The big move was on.

Ms. Wels talks about her family's immigration experience.

Words to look for: 
Homesteaders
Things to think about: 

Ms. Wels says: "With the increase in homesteaders coming, there was increasing conflict between the new arrivals and the Dakota Indians who had signed a treaty to give up their land for these people coming in so they could farm." Do you think 19th century U.S. immigrants knew about America's indigenous peoples, treaties, and land issues?

Audio Chapters

I’ve got the printed narrative-- this is my dad’s sister who did this for the St. Paul Pioneer Press in 2000. And she was a good source, as well as my dad; they were all interested because their parents talked a lot about when they came here. His grandmother, that would be my great-grandmother, came to America in 1844. Apparently they traveled on ships – theirs was a cholera-ridden ship and everybody was sick. She was only 8 years old. The ship docked in New Orleans, not on the East Coast. It came to New Orleans, and that’s where her mother and brother died. And her little sister went to live with another family and was never found again. They didn’t do follow-ups. The one remaining daughter and the father ended up in Cincinnati before moving west to Minnesota.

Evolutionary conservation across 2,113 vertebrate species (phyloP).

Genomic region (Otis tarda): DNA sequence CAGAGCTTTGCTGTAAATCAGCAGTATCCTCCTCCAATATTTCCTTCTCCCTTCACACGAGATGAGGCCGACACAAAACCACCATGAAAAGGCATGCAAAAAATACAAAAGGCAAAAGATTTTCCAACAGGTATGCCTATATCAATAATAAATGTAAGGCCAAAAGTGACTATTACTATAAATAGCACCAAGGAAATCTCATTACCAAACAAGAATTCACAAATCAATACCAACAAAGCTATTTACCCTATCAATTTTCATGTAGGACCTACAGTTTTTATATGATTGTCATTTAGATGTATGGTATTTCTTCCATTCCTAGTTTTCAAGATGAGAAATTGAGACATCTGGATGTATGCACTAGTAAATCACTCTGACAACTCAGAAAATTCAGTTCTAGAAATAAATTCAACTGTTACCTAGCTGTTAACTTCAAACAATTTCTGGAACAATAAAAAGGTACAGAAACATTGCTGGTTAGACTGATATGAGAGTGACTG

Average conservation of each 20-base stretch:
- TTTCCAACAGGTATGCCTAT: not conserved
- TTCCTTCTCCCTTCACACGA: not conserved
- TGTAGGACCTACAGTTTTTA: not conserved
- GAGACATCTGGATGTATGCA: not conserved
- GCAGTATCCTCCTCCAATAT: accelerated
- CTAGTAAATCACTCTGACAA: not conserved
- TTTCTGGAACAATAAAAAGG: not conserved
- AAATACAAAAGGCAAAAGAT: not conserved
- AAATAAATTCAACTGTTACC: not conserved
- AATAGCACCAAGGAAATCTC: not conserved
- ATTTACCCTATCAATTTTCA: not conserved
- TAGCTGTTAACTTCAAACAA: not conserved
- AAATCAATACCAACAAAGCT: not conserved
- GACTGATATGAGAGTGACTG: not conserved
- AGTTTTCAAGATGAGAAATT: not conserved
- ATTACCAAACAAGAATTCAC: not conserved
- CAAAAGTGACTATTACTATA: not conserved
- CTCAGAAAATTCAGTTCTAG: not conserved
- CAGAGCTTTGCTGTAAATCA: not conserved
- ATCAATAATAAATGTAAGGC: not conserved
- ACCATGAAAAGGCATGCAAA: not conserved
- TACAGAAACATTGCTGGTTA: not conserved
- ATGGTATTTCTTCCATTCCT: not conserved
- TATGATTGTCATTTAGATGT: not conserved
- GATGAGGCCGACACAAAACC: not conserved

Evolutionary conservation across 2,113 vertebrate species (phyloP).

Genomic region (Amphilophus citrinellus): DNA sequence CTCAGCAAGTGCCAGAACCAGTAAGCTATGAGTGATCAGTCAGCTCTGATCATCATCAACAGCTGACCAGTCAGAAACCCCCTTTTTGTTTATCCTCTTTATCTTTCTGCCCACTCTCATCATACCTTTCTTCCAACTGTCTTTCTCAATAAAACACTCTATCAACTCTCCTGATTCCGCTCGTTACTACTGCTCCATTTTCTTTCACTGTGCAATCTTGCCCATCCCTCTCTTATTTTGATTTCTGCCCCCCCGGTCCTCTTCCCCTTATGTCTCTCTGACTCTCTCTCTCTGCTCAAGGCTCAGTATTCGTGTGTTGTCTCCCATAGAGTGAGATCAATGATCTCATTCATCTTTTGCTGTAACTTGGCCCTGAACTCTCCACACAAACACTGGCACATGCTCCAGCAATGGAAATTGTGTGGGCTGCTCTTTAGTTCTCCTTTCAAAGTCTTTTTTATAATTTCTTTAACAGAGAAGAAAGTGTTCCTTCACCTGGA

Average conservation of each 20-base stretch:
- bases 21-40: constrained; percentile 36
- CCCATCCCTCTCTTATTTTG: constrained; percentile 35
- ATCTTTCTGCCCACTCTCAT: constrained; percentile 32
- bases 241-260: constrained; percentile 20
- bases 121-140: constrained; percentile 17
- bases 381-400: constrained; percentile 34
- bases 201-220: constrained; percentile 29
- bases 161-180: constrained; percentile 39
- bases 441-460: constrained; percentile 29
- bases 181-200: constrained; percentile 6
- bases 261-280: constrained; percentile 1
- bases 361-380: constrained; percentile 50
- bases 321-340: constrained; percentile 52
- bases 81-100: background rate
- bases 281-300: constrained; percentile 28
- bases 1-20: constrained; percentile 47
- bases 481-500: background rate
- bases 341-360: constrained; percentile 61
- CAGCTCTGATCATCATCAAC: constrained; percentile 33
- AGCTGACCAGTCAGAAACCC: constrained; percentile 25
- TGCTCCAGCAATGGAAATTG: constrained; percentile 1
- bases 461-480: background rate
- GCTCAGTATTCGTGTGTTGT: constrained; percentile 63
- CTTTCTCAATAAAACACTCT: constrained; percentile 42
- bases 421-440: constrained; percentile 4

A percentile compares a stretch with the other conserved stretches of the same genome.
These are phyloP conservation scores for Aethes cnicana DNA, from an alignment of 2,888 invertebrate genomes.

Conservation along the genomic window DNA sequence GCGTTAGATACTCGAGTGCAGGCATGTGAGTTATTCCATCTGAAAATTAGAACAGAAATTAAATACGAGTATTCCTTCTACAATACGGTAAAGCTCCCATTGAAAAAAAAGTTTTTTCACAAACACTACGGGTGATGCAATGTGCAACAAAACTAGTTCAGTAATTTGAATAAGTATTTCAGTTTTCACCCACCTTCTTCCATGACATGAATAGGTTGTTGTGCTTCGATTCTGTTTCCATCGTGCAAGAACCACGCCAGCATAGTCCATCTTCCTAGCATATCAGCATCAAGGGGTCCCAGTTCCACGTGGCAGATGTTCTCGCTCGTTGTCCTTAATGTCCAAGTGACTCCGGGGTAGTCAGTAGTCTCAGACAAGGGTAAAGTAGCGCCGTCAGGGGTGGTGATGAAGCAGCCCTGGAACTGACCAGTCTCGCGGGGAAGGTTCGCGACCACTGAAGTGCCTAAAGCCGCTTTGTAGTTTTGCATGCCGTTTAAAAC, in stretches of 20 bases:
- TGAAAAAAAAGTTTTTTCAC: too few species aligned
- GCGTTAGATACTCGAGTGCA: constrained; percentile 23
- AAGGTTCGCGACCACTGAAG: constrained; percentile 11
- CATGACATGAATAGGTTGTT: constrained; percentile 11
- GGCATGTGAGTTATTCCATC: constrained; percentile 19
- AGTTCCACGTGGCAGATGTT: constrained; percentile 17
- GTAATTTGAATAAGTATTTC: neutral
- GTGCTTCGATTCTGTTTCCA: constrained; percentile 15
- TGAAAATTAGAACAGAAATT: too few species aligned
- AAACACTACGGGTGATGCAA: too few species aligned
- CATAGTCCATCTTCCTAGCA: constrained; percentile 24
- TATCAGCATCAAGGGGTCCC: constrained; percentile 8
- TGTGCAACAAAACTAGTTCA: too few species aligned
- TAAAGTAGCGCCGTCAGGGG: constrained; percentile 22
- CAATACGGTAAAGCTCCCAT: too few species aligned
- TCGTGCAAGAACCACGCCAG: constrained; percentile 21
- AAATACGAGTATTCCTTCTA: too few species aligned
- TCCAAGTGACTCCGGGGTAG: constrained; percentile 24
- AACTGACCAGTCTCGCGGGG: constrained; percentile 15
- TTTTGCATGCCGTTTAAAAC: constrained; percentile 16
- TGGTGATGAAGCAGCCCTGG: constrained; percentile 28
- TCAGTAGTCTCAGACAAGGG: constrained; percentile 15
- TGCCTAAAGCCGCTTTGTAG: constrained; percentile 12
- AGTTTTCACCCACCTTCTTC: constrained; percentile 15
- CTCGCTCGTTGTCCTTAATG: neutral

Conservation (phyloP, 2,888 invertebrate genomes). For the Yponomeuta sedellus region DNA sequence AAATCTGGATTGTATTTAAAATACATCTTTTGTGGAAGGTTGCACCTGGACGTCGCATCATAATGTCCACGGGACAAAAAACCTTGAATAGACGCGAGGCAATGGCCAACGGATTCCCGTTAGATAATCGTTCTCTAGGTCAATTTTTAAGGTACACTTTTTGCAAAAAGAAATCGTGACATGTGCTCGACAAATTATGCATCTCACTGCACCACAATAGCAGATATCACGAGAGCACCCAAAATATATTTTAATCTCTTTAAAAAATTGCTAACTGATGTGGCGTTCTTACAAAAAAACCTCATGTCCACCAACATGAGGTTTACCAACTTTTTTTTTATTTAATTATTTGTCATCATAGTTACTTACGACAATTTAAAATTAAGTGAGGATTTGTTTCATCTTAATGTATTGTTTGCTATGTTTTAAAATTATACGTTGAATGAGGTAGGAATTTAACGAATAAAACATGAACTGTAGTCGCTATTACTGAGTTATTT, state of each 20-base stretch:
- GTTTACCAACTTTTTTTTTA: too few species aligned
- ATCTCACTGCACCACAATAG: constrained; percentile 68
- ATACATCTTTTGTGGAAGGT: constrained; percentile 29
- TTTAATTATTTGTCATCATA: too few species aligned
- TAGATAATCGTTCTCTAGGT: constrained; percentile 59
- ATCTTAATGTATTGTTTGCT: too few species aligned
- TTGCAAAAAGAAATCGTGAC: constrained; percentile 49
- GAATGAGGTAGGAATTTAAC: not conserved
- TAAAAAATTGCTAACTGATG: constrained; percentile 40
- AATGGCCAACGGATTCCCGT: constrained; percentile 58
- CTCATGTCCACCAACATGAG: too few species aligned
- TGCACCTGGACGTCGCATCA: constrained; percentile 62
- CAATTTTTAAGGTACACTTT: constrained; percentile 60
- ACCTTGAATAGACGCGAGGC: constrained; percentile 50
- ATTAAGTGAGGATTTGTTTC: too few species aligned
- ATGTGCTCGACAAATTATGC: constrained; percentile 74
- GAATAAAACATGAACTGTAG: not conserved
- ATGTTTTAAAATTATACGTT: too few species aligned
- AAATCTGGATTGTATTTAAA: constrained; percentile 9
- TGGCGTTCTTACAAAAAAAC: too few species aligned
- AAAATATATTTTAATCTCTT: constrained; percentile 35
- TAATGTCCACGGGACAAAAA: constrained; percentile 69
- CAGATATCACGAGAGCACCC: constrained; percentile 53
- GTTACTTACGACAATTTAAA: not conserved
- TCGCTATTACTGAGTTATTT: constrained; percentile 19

According to my aunt, more danger confronted Grandma Koehler when she arrived in New Ulm on a steamboat. [reading from news story]

“The area was filling up with German immigrants; this was between 1850 and 1862, the year of the uprising. The number of steamships bringing German immigrants up the Minnesota River Valley jumped from 4 per year, to 413. The big move was on. With the increase in homesteaders coming, there was increasing conflict between the new arrivals and the Dakota Indians who had signed a treaty to give up their land for these people coming in so they could farm.

Oral History- Interview | Narrator Lorraine Wels Interviewer Deborah Locke made in New Ulm, MN | Tuesday, August 2, 2011

Citation: Minnesota Historical Society. U.S. - Dakota War of 1862. The big move was on. July 23, 2019. http://www.usdakotawar.org/node/1138

Viewpoints: All viewpoints expressed on this website are those of the contributors, and are not representative of the Minnesota Historical Society.